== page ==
Sunday, 2 August 2020

A Bimagic Queen's Tour

On the 6th July 2020, enclosing notes written by Joachim Brügge, Awani Kumar sent an e-mail to our circle of magic square enthusiasts, asking whether a bimagic queen's tour might exist on an 8 x 8 or larger board, and invited us to "settle the question." I was intrigued by this interesting challenge, and after a first analysis of Joachim Brügge's approach, and exchanging e-mails with him, I decided to search for a solution.

Some Important Definitions

A standard chess board is an 8 x 8 square grid upon which the queen can move any number of squares, either orthogonally, or along ± 1 / ± 1 diagonals. A queen's tour is a sequence of queen's moves in which she visits each of the 64 squares once. If the queen ends her tour on a square which is at a single queen's move from the starting square, the tour is closed; otherwise the queen's tour is open. Here it is useful to clarify the definition of a bimagic queen's tour, which is different to that of a bimagic square: In chess literature, as confirmed by George Jelliss, the term magic is commonly used for all tours in which the successively numbered positions of the chess piece in each rank and file add up to the same orthogonal total (the magic constant S1), and should the entries on the two long diagonals also add up to the same magic constant, the tour is deemed to be diagonally magic. (In fact, it is now known, thanks to the work of G. Stertenbrink, J-C. Meyrignac and H. Mackay, who have completed the list of all of the 140 magic knight tours on an 8 x 8 board, that none of these have two long magic diagonals). Extending the above definition of a magic tour to that of a bimagic queen's tour, not only the successively numbered positions of the queen in each rank and file should add up to a same orthogonal total (the magic constant S1), but also the squared entries of each rank and file should add up to an additional total which is the bimagic constant S2.

For a N x N board, when N = 8, the magic constant S1 = 260.

For a N x N board, when N = 8, the bimagic constant S2 = 11180.

More information about how the magic and bimagic constants are calculated can be found in the website of Christian Boyer.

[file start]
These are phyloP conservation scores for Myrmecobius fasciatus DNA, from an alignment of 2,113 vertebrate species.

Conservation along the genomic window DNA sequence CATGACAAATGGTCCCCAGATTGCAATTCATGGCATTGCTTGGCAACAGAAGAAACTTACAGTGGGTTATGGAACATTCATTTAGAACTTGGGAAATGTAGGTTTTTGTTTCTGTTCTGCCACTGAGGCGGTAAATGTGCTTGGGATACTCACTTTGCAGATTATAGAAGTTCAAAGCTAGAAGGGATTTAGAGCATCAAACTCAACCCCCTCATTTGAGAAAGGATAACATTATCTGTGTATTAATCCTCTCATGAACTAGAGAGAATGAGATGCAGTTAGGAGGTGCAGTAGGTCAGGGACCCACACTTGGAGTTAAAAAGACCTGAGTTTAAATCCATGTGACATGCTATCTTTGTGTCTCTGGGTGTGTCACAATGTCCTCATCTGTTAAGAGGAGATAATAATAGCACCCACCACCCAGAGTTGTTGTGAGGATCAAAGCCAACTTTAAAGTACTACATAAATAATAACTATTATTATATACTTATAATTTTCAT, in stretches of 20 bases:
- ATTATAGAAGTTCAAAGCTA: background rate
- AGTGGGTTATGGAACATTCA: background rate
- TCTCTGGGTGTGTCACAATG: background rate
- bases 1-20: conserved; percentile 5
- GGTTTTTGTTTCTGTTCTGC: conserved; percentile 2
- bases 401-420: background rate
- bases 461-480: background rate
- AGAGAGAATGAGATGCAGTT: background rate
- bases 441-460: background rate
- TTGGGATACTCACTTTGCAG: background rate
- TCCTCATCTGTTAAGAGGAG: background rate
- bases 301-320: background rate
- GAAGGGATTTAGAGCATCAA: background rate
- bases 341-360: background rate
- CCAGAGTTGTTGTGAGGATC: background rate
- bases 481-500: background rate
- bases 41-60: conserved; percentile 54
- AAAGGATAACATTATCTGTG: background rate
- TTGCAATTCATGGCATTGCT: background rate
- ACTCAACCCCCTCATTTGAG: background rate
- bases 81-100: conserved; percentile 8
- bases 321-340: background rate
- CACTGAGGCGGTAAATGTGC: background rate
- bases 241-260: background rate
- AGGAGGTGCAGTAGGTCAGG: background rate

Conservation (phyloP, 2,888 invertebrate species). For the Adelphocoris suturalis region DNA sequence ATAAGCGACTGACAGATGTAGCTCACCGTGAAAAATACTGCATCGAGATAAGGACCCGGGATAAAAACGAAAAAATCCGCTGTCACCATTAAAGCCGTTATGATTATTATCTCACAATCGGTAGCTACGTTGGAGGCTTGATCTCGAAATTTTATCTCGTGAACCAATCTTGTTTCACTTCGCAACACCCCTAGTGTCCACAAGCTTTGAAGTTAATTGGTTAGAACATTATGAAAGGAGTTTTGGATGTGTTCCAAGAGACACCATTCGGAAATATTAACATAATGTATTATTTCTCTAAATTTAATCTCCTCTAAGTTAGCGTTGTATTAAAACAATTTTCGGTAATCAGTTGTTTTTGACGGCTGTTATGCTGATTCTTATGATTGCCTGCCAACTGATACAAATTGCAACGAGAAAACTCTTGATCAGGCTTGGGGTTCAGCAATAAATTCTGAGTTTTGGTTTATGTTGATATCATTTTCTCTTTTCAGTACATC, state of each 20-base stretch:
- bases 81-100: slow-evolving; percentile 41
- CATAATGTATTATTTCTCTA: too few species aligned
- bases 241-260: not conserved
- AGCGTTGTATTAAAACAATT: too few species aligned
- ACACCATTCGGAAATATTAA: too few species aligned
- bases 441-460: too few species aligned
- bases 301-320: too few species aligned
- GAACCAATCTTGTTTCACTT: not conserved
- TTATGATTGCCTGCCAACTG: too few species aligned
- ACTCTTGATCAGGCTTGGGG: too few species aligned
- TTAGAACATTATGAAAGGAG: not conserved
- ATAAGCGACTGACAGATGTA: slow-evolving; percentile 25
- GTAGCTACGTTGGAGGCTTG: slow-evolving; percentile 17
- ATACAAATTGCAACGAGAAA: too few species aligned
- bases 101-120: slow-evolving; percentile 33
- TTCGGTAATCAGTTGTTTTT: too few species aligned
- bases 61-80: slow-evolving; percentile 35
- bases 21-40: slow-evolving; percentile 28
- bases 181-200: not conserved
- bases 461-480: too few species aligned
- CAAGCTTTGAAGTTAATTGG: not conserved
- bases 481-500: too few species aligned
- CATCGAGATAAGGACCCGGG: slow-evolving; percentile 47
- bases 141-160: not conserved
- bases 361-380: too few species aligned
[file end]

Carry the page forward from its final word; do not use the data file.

The First Hypotheses

Before beginning the search for a solution to the bimagic queen's tour question, the following hypotheses were considered:

Firstly, it seemed logical to privilege diagonal queen moves that would be less likely to perturb the orthogonal bimagic series of the ranks and files.

Secondly, it seemed pertinent to make selections from the 240 immutable bimagic series of order-8; series named this way by Dwane Campbell, who identified and listed these some years ago. 192 of these series have the advantage of having a regular distribution, with each of their eight numbers coming from different eighths of the sequence 1 to 64.

Thirdly, it seemed probable that by using symmetric arrays of bimagic series, this would be beneficial for overall balance, and increase the chances of success.

The First Trials and Observations

Although I was at first unable to find a complete bimagic queen's tour, testing the above hypotheses gradually produced encouraging results. On the 18th July I was able to write an e-mail to Joachim Brügge announcing that I had found several broken bimagic queen's tours, with 4, 3, and even 2 separate sequences.

In all of these broken tours, because of the characteristics of the bimagic series that were tested, the sequence breaks occurred precisely at certain junctions between the different quarters of N², and it was of utmost importance to find a regular sequence that could negotiate these obstacles with valid diagonal queen's moves.

Also during these early trials I noticed that when certain diagonal moves "exited" the board they "re-entered" it in cells that were no longer directly accessible to the queen. The following diagram shows how this occurs:

How some diagonal moves become inaccessible to the queen after "leaving" and "re-entering" the chess board
How certain diagonal moves break the queen's tour

In order to improve the chances of success of a queen's tour, which was necessarily limited to the board, I realised it would be best to use ± N/2, ± N/2, i.e. ± 4, ± 4 diagonal queen's moves as illustrated below. The advantage of such moves was that when they "left" the board they always "re-entered" it in cells that the queen could once again access, even if along an alternative diagonal.

When ± N/2, ± N/2 diagonal moves "leave" the chess board, they always "re-enter" it along a diagonal accessible to the queen.-